Wednesday, June 24, 2009

A Thought About Bias

In this article, as with other places I've seen, the shocker seems to be that women adminstrators are rating plays by other women more negatively. That's one thing that actually makes perfect sense to me. Chances are that woman is going to have to answer to a man, either an artistic director or a board chair or somebody, since most of those positions are held by men. And when she does, she's got to make damn sure that there's no whiff of "I chose this play because it's by a woman." In fact, choosing a play by a woman at all is pretty suspect. You have to be stringent and harsh, even cruel, because you have to protect yourself. If all you bring to your AD are plays by women, even if they are the best plays, you're not going to keep that job for long.

And there's the whole tourism aspect. Since women playwrights are often hemmed into writing plays about women and "women's issues" (whatever the hell that means), there's a good chance that another woman would be very familiar with those issues and attitudes and able to smell out false steps more easily than a man. Since a man is a tourist in the world, he takes it all in at face value, maybe even elides over some of the false steps because, in his mind, it's fresh and new and innovative.

When you're dealing with a culture rife with sexism, racism and other forms of inequality, it takes on many, many forms.


Tony Adams said...

I dunno. In my experience that also holds true in companies with a female AD, ED and Board Chair.

I think another overlooked aspect is AD's and Lit managers looking for the hot new play, not the best new play.

There's a pretty incredible body of work by women out there that's not getting produced.

I think at the heart of the issue, lack of courage and lack of leadership are more potent forces than bias.

99 said...

I don't think the push towards "hotness" over intrinsic quality fully explains the discrepancy in the ranking of the plays when the identity of the playwright was hidden. From the reports out of the meeting so far, that seems to be the shocker.

But, like I said with the whole Ruined thing, when the lack of courage seems to disproportionately affect one group over another, you have to wonder about the larger biases at work.

Tony Adams said...

I dunno. It's been, what, six years since Susan Jonas and Suzanne Bennett's report on Women and Theatre (I think it was titled "A Limited Engagement.")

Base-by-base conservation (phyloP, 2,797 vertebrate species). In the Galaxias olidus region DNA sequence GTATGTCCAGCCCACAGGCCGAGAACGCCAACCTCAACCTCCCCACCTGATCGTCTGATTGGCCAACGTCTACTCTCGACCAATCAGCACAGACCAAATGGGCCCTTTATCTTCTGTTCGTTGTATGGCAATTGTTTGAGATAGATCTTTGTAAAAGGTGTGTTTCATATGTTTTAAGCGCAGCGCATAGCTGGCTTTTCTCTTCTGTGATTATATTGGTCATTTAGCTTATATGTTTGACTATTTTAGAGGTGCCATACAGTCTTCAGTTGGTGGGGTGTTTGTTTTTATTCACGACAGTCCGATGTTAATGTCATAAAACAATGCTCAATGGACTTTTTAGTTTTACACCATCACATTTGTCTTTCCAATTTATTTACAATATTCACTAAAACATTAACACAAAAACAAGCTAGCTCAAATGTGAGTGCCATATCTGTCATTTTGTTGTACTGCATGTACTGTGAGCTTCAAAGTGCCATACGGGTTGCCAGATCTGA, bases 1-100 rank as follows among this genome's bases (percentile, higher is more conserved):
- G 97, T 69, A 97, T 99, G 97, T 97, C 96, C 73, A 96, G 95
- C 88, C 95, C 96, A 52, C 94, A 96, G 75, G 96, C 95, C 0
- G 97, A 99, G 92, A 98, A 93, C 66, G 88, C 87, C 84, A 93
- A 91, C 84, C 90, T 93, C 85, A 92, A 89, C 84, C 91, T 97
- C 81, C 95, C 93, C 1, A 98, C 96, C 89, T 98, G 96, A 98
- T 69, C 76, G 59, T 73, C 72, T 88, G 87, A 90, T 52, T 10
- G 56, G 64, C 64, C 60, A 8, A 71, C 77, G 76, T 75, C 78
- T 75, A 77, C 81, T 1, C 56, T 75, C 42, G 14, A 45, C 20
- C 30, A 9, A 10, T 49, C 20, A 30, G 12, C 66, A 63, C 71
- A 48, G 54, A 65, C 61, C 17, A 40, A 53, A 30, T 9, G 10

By no means am I suggesting that bias doesn't exist. I think that any AD or Lit Manager who is not aware of that by now needs to be replaced.

For a long time the quick fix solution was to just call for more female AD's.
The rankings discrepancy is an issue, but I doubt if those unknown playwrights would ultimately get produced at a major theatre anyway.

Small theatres do tend to do a far better job with this, but they don't cut the same paychecks obviously.

cgeye said...

Don't forget there are also the "don't piss off the board members/ largest donors" calculations, which eliminates writing about your town's major industries, charities or professionals.

That also goes for scandalous incidents, unless they happened to suitably lower class people, not known by the Board, and the scandals are salacious or so known outside the community that Law & Order writers call about research tips.

The Venn diagram of people who could be discomfited by a play by women is larger than the diagram of people disturbed by a play by men, if said women write about the life in 'unwomanly' ways -- domestic violence, sexual assault, the sexualized media, abortion. Now men can do this too, but they usually say 'fuck' a lot and burnish their heterosexual masculine cred, somehow, so no one mistakes them for feminists or queers....

In fact, feminism is the key, here. Women playwrights probably get produced more often if they never use that word in their work -- and how skilled must writers be to discuss feminist topics, without using the word itself?

E. Hunter Spreen said...

I wasn't surprised by the finding either. But I also think that it's valuable to consider the issue in a larger context - that we live in a culture that exercises biases against both genders. We've all absorbed these biases. It affects our daily lives, so naturally it affects our art.

The study is a great conversation starter. It gives us some useful data points, but by it's very nature, only provides a narrow view of a complex issue.

Scott Walters said...

Let's not leave out our education system, which teaches people to admire plays with a male focus and structure. If you've gotten far enough to be in a position to make decisions about what plays to do, you've already drunk the Kool-Aid.

See "Top Girls" for a good example of this in action. Churchill asks us whether the feminist movement really was successful if all it did was create a group of female executives who are as big of an asshole as the male execs.